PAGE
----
At the first trimester visit, a structured interview is conducted to update information on sexual behaviour and medical history. Women self-collect vaginal swabs for microbiota and inflammatory response analysis, vaginal Gram stain, PSA detection and Lactobacillus culture. Women then undergo an obstetrical ultrasound to confirm gestational age. The ultrasound is conducted by sonographers at KNH in Nairobi and at a private radiology facility in Mombasa (training and quality control described in table 2). The American College of Obstetricians and Gynecologists’s 2014 guidelines are used to estimate gestational age if the ultrasound derived estimate differs from that calculated using the last menstrual period by >7 days before 16 weeks.39 If a later ultrasound is obtained, the sonographic dates are used if they differ from last menstrual period dates by >10 days between 16 and 22 weeks, >14 days between 22 and 28 weeks, and >21 days after 28 weeks.

Table 2

Periodontal examination, first trimester obstetric ultrasound, and fetal membrane sample training and continuous quality control procedures

Pregnant participants are referred to routine antenatal care (ANC) and enrolled into a short message service (SMS) programme to support retention (see the Retention during pregnancy section). Routinely collected antenatal data (eg, syphilis test results, blood pressure) are abstracted from participants’ ANC facility records and the Mother and Child Health Booklet provided to all pregnant Kenyan women.

If a participant suffers a miscarriage, management of the pregnancy loss is conducted by non-study clinicians according to standard of care. Women who miscarry at <20 weeks of gestation may remain in the study for six additional monthly preconception visits if they would like to try for another pregnancy.

Retention during pregnancy

To improve retention, participants are offered enrolment into an adaptation of a two-way SMS programme that was initially designed to support HIV-positive Kenyan women during pregnancy and postpartum.40 Messages are sent at 16, 20 and 24 weeks gestation, biweekly beginning at 28 weeks, and weekly from 38 weeks through 6 weeks postpartum. In addition, study nurses call participants weekly starting at week 35 to confirm pregnancy status and planned delivery location. Participants are instructed to call at the onset of labour so study staff can coordinate collection of delivery samples for deliveries at KNH or CPGH, and to assist with identification of the delivery date for births occurring elsewhere.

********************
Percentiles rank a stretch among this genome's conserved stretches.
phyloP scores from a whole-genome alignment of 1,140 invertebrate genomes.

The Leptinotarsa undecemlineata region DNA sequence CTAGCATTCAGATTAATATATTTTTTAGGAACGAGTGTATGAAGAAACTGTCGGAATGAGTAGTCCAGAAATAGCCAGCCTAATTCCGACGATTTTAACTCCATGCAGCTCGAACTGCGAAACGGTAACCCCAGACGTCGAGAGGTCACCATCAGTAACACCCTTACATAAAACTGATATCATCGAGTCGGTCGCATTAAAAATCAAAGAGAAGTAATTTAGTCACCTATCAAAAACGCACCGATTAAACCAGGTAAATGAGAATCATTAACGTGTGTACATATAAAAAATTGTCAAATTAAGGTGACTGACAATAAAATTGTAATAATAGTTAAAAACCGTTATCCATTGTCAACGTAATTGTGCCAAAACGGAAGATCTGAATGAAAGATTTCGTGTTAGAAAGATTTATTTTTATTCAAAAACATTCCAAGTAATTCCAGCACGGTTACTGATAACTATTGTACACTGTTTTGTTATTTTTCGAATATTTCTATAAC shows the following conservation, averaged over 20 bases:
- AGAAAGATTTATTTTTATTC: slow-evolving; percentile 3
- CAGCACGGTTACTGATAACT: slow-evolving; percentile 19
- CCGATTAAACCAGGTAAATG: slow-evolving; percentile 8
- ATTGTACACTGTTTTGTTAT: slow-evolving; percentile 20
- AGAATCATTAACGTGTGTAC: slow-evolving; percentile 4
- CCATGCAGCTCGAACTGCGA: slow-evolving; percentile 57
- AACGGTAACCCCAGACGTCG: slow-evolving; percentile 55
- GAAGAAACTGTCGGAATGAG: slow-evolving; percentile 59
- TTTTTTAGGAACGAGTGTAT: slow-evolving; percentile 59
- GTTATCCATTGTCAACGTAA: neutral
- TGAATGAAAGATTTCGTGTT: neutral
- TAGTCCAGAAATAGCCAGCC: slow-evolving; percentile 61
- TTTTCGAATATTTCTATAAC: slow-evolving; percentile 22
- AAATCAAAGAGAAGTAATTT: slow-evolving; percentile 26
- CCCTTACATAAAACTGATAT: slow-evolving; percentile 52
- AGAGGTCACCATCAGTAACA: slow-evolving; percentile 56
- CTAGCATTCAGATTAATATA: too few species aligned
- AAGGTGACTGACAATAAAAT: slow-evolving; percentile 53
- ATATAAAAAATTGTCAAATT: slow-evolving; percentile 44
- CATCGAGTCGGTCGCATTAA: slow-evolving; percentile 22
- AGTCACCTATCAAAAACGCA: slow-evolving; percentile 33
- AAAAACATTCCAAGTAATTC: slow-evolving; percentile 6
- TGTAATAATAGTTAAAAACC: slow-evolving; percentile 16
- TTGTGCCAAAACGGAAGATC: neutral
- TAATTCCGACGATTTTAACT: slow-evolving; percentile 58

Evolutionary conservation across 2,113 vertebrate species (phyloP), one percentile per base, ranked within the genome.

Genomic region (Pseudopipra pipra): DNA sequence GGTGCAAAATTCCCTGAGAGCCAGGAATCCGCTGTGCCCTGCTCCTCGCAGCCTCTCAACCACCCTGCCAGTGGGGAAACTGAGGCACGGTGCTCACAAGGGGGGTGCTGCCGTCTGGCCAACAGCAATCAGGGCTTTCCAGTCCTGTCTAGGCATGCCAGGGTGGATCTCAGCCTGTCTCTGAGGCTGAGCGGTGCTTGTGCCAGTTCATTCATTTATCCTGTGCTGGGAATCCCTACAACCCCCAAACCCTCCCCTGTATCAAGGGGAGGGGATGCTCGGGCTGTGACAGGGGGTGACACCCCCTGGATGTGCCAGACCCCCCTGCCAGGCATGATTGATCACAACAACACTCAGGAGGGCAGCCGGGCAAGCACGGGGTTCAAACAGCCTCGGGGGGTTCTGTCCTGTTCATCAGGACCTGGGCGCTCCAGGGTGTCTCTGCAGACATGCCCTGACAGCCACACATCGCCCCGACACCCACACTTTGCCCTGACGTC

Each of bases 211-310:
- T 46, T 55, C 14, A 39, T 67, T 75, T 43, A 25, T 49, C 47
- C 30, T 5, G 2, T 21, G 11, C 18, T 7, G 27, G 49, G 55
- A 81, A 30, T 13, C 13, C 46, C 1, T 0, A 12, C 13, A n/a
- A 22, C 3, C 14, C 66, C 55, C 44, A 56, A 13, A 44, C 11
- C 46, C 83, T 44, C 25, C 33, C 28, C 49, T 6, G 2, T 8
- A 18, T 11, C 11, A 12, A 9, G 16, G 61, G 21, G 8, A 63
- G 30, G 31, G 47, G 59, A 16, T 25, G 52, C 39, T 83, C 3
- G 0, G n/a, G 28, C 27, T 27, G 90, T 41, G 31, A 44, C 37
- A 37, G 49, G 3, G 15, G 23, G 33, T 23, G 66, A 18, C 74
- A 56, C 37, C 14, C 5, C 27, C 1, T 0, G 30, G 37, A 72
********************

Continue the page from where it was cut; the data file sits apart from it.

Delivery procedures

Deliveries follow standard obstetrical procedures and are not conducted by study staff. Swabs from between the fetal membranes and placental samples are collected for births occurring at KNH and CPGH by trained labour and delivery nurses (training and quality control described in table 2). On vaginal or caesarean delivery of the placenta, it is placed in a sterile container. Samples are collected as soon as feasible and within 2 hours of delivery. Using sterile technique, a pair of nurses collects samples from between the amnion and chorion.41 A sterile push-off swab (FitzCo) is collected from between the membranes, placed in a cryovial and temporarily stored in a −4°C (Nairobi) or −20°C (Mombasa) freezer. The placenta is placed in 10% neutral-buffered formalin. Laboratory staff transport the fetal membrane swab to a −80°C freezer in study laboratories at KNH and CPGH within one working day. Laboratory staff also collect placental samples for histopathology. These include a 4 cm fetal membrane roll from the ruptured edge of the membranes to the edge of the placental disc, a 1 cm section of umbilical cord starting 3 cm from the placental disk, and a 1 cm block of placenta with overlying membranes adjacent to the site of cord insertion. All pathological specimens are stored in 10% neutral-buffered formalin.